It’s now the end of April and the next “holiday” isn’t until May long weekend, almost another month from now.Thank goodness. As anyone who has read any of our entries will tell you, we do most of our personal shopping on Saturday afternoons. It’s a terrible habit that we can’t seem to break and there’s nothing like shopping on the Saturday before Easter to make you never want to step foot in a grocery store again.
That being said shopping during the holidays can be fun, but it is important that you are smart about it. Otherwise you’ll blow your budget, spend way more time in the store than you want to and potentially end up causing some unnecessary hostility with other shoppers. Today we are going to talk about the 15 Do’s and Don’ts of holiday shopping.
15. Do shop early. This one is a no brainer. Who hasn’t found themselves sitting in a line at the cashier for over ten minutes at one point or another in their life when they found themselves thinking “why didn’t I do this sooner?” Thursday, Friday and Saturday are the three busiest shopping days of any week and this in amplified two to three times on long weekends. Do yourself a favor, even if you can’t load up a week in advance, get to the store early in the week to avoid the long lines and the likely hood that the items you’re looking for won’t be available when you need them. Can’t shop during the week? No issue. Some stores are open 24 hours for your convenience and by getting up a little early on Saturday morning you can save yourself a lot of headaches by getting to the store before the rush.Sleep through your alarm? Jump online and have someone deliver your groceries for you.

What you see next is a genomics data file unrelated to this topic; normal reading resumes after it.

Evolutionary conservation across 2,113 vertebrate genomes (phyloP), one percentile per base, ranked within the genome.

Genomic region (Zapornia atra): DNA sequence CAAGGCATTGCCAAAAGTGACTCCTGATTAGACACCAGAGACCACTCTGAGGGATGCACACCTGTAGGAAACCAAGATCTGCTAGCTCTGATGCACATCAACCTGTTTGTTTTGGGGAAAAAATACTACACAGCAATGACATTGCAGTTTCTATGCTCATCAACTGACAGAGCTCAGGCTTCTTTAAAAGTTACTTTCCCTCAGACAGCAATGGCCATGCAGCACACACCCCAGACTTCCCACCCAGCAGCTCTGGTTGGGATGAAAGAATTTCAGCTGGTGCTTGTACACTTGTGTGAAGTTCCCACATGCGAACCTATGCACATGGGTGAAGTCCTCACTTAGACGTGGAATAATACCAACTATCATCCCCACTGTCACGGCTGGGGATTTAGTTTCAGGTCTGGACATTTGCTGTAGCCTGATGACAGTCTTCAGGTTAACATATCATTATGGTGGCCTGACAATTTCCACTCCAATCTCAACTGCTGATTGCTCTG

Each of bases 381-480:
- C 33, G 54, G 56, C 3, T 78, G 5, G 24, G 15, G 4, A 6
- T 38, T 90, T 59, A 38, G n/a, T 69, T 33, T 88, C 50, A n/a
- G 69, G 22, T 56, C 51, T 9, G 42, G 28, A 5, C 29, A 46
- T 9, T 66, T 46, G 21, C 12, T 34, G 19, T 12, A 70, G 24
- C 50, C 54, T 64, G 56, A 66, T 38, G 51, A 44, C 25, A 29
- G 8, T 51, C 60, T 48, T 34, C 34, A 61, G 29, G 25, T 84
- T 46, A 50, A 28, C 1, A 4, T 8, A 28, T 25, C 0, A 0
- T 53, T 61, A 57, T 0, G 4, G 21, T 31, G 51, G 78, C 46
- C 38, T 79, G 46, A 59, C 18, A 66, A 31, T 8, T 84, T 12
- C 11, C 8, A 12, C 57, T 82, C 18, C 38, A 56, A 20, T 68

14. Don’t expect a quick trip. At this point this should go without saying but I’ll say it anyways. When you leave your house on Saturday morning at 11am and head to Superstore, don’t blame anyone but yourself that it’s going to take a while to get your groceries. Everyone knows that the holidays are times when large gatherings take place and everyone and their dog come out to the store to fill up last minute. Go to your happy place, put on a smile, and know that you’re going to be in the store 30%—40% longer than you’re accustomed to.
13. Do shop alone. Along with the other tips here, try to do the shopping alone. It is easier to get in to the zone and navigate the store with fewer interruptions. The more people you bring with you, the more eyes you have on the shelves, the more hands throwing items in the cart and mouths asking for items you didn’t plan on buying. It’s a known fact, that the longer you stay in a store the more money you will spend. Leave family at home and get the shopping done yourself.
12. Don’t shop when you’re hungry. This is probably in the top three of every shopping tips list of all time, and with good reason. When your stomach and brain are telling you how much you need something tasty, being in the middle of the grocery store is the last place you want to be…especially just before any holiday. This is when retailers and manufacturers alike pull out all the stops to try and persuade you to buy items you normally wouldn’t. Think Cadbury Cream Eggs, Green cookies on St. Patty’s Day, candy corn at Halloween, and cupcakes for any occassion. Not only are you more likely to put these items in the cart when you’re hungry, but the same goes for anything else that’s not on your grocery list. When you are hungry you are more likely to ignore the fact that you may be trying to stick to a budget this week and more likely to make those unnecessary purchases that you really don’t need to make.